“This rating system was no longer a useful primary tool for evaluating the individual location and it was a challenge to develop a different way to evaluate locations and programs that could provide the support and resources for our students throughout the semester abroad, especially with COVID concerns in mind,” Campanella said. “At this time, Villanova is not offering any of our own programs in any locations rated DOS (Department of State) Level 3 or Level 4, but we have been able to identify semester partner programs that will provide the onsite support needed during COVID times. The University still does not encourage or recommend travel to Level 4 locations, but for the fall semester, students have not been prevented from choosing to go, as long as the Level 4 risk is clearly only ‘due to COVID’ and students are participating in an approved partner program.”

The Villanovan spoke with some students to hear their thoughts about studying abroad this fall.

Kendall Hayes, Class of 2023, is set to study abroad as part of the Boston University London Internship Program. She was notified that the program was officially approved on July 11.

“I am beyond excited that I am able to study abroad in just a few weeks,” Hayes said. “After so much back and forth, I am looking forward to just enjoying my time in London and making the most of this life-changing experience.”

Sophia Pedro, Class of 2023, is set to study abroad in the WFI United Nations Internship program in Rome, a program in partnership with IES (Institute for the International Education of Students). Unlike Hayes, Pedro wasn’t informed about her program being officially approved by Villanova University until mid-August, less than a month before she must depart for Italy.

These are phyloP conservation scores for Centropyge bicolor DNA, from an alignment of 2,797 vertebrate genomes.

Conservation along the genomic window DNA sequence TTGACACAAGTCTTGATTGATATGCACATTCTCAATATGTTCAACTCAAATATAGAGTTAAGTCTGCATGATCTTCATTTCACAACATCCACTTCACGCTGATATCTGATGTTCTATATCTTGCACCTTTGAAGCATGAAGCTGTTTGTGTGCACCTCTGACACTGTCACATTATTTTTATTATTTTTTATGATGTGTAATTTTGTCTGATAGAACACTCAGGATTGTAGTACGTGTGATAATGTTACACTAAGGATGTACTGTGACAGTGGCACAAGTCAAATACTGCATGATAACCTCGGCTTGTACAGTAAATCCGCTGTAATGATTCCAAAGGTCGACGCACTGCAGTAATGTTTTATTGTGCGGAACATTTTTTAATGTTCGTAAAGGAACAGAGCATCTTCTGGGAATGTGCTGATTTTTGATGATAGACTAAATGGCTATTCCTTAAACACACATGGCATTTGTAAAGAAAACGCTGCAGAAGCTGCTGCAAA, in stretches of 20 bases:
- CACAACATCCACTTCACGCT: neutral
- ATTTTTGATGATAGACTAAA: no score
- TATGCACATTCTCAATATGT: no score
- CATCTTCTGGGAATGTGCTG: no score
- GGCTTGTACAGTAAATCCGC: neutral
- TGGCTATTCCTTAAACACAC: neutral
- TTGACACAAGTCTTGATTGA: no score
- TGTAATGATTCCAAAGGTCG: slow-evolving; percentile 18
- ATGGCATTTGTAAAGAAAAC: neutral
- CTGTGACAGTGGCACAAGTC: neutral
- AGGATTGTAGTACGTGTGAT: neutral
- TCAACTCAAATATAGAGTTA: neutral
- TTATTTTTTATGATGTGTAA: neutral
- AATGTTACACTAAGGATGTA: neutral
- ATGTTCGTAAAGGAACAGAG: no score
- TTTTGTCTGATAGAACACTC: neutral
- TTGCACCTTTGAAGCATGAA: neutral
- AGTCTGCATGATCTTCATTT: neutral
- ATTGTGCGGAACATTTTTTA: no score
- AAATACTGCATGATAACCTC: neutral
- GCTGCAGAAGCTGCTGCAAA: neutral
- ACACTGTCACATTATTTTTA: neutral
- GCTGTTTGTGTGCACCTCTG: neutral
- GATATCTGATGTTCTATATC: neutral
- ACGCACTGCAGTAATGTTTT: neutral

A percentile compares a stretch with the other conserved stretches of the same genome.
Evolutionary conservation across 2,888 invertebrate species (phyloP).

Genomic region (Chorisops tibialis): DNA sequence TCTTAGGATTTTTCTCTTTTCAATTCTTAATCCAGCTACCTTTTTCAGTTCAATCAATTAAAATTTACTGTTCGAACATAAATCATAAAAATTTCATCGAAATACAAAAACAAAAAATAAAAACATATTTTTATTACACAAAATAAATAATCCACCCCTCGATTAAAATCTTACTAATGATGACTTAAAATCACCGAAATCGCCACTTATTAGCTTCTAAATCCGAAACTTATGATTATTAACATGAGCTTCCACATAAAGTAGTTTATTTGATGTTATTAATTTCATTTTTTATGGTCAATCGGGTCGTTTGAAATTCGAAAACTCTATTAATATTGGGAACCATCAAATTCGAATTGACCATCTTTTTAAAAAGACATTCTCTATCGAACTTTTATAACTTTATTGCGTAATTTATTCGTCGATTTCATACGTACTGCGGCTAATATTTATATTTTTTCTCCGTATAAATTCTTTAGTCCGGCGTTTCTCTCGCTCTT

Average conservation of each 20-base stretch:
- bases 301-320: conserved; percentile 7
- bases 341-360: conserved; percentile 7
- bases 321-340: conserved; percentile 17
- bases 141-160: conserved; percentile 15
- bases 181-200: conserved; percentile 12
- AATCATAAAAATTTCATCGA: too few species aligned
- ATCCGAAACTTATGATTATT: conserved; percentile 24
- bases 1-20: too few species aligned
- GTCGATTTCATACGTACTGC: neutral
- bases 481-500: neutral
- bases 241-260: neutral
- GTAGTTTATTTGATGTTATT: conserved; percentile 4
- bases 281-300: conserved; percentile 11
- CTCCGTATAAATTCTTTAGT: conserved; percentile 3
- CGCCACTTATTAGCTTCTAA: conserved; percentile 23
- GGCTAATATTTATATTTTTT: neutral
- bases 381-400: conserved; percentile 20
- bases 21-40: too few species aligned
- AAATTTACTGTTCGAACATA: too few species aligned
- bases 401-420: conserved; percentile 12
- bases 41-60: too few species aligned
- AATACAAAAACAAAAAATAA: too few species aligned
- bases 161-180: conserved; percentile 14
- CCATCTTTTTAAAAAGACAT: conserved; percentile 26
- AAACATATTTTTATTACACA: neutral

The University initially claimed to have a decision on the program by the end of June. 

“No decision came. They followed up with an email saying they were still assessing the risk and we would know by the end of July,” Pedro said.

Once again, at the end of July, there was still no official decision. However, on August 12, the University finally officially approved the Rome program.

“This whole process has definitely been stressful and confusing,” Pedro said. “Despite all the frustrations, I still am very excited and hopeful to be working and studying in Rome. I’m very grateful for the opportunity.”

Restrictions that students must abide by while abroad depend on the country and school. For example, Italy has instituted a green pass system. 

“Essentially, it’s physical proof that you are vaccinated and have had a valid negative COVID test within the country,” Pedro said. “This pass is mainly used to visit restaurants, museums, sporting events, pools, gyms and other public places. In indoor spaces where social distancing isn’t as feasible, there are still mask restrictions, but everything is constantly evolving.”

The presence of University students studying abroad in Fall 2021 is a positive sign for those looking to do the same in Spring 2022 and in other semesters to come. Of course, the study abroad situation for Spring 2022 is still uncertain.

“I think the only thing that is certain is that the students interested in studying abroad will need to be flexible and willing to adapt their plans as needed,” Campanella said. “Locations and programs may be still limited and might even change as we move through the fall semester. We are regularly updating a Spring 2022 study abroad website for students who are interested in pursuing the spring abroad to learn more.”

The Villanova community looks forward to hearing about the experiences of fellow Wildcats as they spend their next four months in Europe.